What Is the Weight Limit on Mini Cribs?
With the price of cribs being what they are, purchasing one is an investment. A mini crib has become a popular alternative to a regular sized crib when space in the home is limited. It has all the functionality of a regular sized crib, but the weight capacity may differ from a regular sized crib.
A mini crib is defined by the Consumer Product Safety Commission as a "non-full size baby crib" that has an interior length of less than 49.7 inches, an interior width of 25.3 inches, or both. This includes portable, unconventionally shaped, crib-pen, undersized and over-sized cribs. They are usually made of a combination of metal and hardwood parts.
A non-convertible mini crib is a small version of regular sized cribs. It remains a crib and has no other forms. Non-convertible cribs can also fold for storage. Two-in-1 cribs are made to convert into a full-size bed with the proper railing system in order to grow with the child. The 4-in-1 is similar to the 2-In-1, but it can also be converted into a toddler bed and a day bed.
Definition of Limit
The weight limit for a mini crib is not standardized. It is specified by each manufacturer and labeled on the product box or the crib itself. The maximum weight capacity will vary depending on what company produced the crib. However, all cribs are subject to the same safety tests administered by the American Society of Testing Materials.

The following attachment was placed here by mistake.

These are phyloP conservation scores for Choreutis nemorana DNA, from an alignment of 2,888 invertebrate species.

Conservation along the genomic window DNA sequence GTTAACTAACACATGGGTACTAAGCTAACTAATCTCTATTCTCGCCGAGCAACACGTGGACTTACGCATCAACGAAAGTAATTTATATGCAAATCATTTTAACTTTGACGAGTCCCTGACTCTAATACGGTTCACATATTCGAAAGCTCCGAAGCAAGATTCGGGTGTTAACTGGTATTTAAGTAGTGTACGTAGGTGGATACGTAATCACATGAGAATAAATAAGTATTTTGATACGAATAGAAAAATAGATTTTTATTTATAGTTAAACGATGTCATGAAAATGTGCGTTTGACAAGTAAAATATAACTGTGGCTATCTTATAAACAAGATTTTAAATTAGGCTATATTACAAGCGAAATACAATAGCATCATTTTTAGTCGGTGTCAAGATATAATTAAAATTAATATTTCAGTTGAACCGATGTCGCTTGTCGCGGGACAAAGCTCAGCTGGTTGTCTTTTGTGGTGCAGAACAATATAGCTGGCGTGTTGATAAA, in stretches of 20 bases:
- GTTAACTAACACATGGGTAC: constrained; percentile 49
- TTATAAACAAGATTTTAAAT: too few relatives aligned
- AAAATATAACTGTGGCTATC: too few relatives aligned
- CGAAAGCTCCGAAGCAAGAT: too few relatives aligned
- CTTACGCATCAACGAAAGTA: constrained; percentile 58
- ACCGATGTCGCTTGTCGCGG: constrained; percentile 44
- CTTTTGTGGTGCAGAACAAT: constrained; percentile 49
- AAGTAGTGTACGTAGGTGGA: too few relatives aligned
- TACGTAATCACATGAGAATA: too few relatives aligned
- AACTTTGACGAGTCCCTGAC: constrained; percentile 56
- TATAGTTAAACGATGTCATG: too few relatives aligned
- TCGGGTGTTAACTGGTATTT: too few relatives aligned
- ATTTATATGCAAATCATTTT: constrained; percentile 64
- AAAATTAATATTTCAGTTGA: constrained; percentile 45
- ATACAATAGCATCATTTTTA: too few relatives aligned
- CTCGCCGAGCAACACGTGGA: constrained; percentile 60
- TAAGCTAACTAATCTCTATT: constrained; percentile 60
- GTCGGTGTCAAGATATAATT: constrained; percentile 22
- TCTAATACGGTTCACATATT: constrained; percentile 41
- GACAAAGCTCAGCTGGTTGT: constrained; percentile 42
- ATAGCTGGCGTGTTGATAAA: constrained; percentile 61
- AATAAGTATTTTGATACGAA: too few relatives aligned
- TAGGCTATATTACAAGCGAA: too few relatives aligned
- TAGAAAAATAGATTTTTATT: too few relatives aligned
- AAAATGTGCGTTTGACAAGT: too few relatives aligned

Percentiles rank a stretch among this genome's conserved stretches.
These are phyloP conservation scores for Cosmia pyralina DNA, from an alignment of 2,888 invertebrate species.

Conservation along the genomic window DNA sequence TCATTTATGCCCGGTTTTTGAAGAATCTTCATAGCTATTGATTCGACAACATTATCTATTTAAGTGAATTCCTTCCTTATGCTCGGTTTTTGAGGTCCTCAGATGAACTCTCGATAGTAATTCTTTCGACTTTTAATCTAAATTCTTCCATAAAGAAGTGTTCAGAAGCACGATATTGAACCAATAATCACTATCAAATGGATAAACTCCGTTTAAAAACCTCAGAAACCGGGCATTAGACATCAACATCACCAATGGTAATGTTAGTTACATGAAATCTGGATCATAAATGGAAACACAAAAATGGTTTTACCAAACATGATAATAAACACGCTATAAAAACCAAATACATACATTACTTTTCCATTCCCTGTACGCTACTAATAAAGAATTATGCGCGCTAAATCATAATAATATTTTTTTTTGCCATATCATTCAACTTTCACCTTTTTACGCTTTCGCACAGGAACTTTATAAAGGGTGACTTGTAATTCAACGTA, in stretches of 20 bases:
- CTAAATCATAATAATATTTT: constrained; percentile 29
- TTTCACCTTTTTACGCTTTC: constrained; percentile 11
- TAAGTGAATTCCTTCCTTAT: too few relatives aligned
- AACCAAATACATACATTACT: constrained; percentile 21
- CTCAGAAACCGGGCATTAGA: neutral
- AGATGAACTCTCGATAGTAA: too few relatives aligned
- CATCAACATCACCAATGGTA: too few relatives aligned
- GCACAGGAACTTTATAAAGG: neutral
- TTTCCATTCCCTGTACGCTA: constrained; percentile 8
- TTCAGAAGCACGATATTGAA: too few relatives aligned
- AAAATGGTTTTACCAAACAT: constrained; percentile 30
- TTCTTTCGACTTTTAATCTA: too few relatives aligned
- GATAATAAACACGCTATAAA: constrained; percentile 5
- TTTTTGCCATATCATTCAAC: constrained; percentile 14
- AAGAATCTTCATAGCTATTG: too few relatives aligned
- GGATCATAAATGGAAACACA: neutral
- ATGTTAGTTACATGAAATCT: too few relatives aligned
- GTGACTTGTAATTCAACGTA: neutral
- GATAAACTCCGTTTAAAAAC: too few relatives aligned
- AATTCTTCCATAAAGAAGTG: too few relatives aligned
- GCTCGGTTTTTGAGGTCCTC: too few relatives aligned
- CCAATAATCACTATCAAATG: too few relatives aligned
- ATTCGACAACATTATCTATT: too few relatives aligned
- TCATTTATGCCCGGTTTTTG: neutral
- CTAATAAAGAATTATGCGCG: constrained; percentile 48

The American Society of Testing Materials tests every type of crib that is manufactured. The test that most directly relates to the determination of weight capacity is the Mattress Support Vertical Impact Test. This consists of a 45-lb. weight that is repeatedly dropped from a height of 6 inches onto various places on the crib unit to simulate the everyday abuse that will be sustained. It tests the overall support system, including the joints.
Outgrowing The Mini Crib
According to Consumer Product Safety Commission regulations, when a child reaches a height of 35 inches, he has outgrown the mini crib. The average height and weight of a baby between 24 and 36 months is about 31 to 39 inches and 22 to 40 pounds. A baby of those heights can climb out of a crib and cause serious harm to herself. Since the stress test that is performed on the cribs uses a 45-lb. weight, it is far more critical to pay attention to the child's height than weight.